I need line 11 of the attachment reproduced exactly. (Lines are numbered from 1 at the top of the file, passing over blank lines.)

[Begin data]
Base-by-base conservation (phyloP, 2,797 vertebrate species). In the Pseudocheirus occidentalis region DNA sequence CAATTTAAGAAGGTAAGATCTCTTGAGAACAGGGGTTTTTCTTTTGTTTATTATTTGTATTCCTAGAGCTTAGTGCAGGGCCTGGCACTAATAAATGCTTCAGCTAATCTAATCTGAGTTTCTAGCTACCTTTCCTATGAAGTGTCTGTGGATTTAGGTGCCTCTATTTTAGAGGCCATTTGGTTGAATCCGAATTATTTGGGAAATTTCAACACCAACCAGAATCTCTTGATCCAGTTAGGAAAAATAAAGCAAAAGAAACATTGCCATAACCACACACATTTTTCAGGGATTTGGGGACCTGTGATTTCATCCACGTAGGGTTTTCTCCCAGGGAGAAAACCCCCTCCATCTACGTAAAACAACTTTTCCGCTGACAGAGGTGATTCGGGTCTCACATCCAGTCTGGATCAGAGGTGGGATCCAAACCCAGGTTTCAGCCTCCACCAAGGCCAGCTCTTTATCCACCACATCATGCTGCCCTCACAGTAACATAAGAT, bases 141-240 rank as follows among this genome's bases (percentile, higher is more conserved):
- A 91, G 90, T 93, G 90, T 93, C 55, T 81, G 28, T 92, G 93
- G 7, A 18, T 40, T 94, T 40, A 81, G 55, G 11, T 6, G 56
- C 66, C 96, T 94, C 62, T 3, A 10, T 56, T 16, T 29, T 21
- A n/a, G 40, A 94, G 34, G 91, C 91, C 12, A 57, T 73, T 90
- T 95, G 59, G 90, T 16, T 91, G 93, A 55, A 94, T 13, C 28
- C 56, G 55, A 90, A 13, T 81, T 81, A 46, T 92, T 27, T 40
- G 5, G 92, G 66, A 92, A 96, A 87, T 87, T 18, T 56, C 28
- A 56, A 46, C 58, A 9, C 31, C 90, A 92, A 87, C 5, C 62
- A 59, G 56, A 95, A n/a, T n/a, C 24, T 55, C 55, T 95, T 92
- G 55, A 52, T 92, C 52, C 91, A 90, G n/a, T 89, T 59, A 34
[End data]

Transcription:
- G 55, A 52, T 92, C 52, C 91, A 90, G n/a, T 89, T 59, A 34